Among many other pearls of wisdom, Gabriela starts her talk with the first rule of thumb "Know your data". Obvious right? I mean out of a set of slides with 5 points, why is this number one? Because it's so important! Knowing your data does not take days, it usually takes a deep understanding of everything from the space, to the data collection to the data exploration itself. I can deeply identify with this one. In my most recent role, I started out with the intent of simply doing analysis. However, I ended up becoming so entrenched in the quality of the data that I currently spend easily half of my time today working with the dev team to define, build and QA the data pipeline with the necessary flexibility, quality and usability. Gabriela's Slides
Mara is a developer advocate at R Studio. She gave a talk on how to participate and contribute to the data science community. Her talk kept the audience in stitches with her zingers, but she also drove the point home. Everyone can try their hand at learning R and data science. Further, you have a community to support you out there and it's OK to "learn out loud".
I liked her talk because it was approachable, motivational but also PRACTICAL. I mean how many of us have been to the "You can do it" type of talks? They get you all spun up and then you think ".. um.. yeah but how?". Mara doesn't ditch the audience after they get invested. She guides them with a variety of tactical getting started steps and tips.
One of the suggestions I liked best was having newcomers contribute to the documentation. She shared the quote by Donald Norman explaining that once innocence is lost, it is not easily regained. Meaning, that once you gain a skill, it is hard to remember what it was like when you were first learning that skill. Therefore, it can be hard to relate to what a new person may need to know or the hurdles they feel. This is a very humbling fact that we need to remember as we get farther in our prospective fields.
Next up we have Lucy D'Agostino McGowan who is a Vanderbilt Biostatistics PhD Student. Lucy gets to the point straight away and takes on the age old "Correlation does not equal causation" warning that every stats 101 student is given.
Her hilarious take is that statisticians are too focused on the "abstinence only" method and the field needs to practice safe causality. Basically she is stating that we don't need to throw the baby out with the bathwater. We CAN make conclusions when working with imperfect scenarios if we put some safeguards in place.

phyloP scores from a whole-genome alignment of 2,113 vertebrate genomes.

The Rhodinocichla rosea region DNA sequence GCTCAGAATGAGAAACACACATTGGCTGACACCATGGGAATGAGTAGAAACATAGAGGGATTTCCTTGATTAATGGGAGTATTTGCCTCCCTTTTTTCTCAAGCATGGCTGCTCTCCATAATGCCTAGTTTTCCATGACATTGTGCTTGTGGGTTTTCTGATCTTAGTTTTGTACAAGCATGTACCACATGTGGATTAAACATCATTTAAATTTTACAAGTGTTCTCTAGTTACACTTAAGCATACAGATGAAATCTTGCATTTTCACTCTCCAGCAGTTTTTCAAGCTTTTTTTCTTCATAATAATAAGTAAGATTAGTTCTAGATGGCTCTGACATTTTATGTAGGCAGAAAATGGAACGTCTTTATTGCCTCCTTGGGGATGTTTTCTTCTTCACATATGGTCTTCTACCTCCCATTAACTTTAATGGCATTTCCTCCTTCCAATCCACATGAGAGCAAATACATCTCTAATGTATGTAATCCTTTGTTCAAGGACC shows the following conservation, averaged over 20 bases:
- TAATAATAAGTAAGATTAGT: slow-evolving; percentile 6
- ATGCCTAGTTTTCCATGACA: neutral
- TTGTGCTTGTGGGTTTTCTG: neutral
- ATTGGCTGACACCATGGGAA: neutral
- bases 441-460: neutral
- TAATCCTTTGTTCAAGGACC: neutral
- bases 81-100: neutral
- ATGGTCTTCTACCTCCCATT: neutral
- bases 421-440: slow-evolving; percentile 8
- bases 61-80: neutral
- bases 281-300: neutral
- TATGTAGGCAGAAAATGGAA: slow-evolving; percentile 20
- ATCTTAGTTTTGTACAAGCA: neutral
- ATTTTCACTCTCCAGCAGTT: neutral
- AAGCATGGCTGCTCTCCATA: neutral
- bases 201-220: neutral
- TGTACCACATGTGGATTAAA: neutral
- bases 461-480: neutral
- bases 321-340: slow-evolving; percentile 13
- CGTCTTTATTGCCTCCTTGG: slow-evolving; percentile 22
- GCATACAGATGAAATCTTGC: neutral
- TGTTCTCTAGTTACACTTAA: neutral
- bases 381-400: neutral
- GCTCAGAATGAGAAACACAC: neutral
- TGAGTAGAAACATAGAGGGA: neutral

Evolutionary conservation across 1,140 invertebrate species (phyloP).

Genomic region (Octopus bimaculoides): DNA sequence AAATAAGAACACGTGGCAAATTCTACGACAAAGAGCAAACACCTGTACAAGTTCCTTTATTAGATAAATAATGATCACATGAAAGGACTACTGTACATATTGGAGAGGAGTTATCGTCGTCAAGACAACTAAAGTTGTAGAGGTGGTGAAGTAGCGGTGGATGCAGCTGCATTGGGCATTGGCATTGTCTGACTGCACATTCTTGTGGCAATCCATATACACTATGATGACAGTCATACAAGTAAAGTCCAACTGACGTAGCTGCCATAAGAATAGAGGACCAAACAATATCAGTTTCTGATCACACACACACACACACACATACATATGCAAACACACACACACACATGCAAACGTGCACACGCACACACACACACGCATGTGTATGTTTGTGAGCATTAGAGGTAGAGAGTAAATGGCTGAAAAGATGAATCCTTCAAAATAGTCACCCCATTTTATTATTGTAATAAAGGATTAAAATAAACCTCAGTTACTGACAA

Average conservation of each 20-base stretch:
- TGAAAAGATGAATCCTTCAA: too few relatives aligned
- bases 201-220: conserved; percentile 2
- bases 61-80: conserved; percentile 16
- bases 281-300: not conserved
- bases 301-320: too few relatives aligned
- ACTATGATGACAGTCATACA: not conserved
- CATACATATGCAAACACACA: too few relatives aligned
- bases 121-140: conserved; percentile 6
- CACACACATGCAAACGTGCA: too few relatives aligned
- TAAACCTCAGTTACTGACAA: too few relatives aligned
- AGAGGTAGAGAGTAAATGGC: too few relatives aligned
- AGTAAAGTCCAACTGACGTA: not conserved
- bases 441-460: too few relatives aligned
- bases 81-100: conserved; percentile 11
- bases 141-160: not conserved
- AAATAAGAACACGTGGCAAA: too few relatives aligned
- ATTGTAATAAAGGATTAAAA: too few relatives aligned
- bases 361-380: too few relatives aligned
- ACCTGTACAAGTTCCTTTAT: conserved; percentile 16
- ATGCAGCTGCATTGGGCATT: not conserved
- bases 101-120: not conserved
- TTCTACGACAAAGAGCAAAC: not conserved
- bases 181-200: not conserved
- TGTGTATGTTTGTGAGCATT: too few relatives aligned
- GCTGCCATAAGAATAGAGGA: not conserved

And how do we do this? Whew boy, it is a simple concept as a whole, but to explain in detail (including mathematical formulas) to a room full of people? Now that is a bit trickier. Lucky we have Lucy handling this one. Because she talks through the advanced statistical concepts to a large room full of strangers with the ease of someone discussing her weekend with close friends. And I think most everyone followed!
One of the main issues with correlation asserting causation is the concept of a confounder variables. Confounders can be variables which have an impact on both the exposure (dependant variable) and outcome (independant variable). For example I could want to see how my weight fluctuates with the average temperature outside. If my weight went up as we approached spring and then continued to rise with summer it would look like temperature had a causal effect on my weight. If I wanted to loose weight I may want to move somewhere cold. However, the real issue could be that I go on vacation in the summer. And who doesn't love eating and drinking on vacation? So in this example, my vacation schedule could be a confounding variable.
Lucy proposes a technique to allow for a re-balancing of confounder variables across the exposure groups. She gives a step by step of the process and she ends with showing us a real kick ass way of visualizing the impact the rebalancing had. When looking at a love plot you can see the standardized mean difference between the groups by variable for pre and post rebalancing.
Following Lucy, I attended Hilary Parker's discussion on opinionated analysis development. Hilary Parker is a data scientist at Stitch Fix and co-host of @NSSDeviations. She also appears to be a generally a very rad person.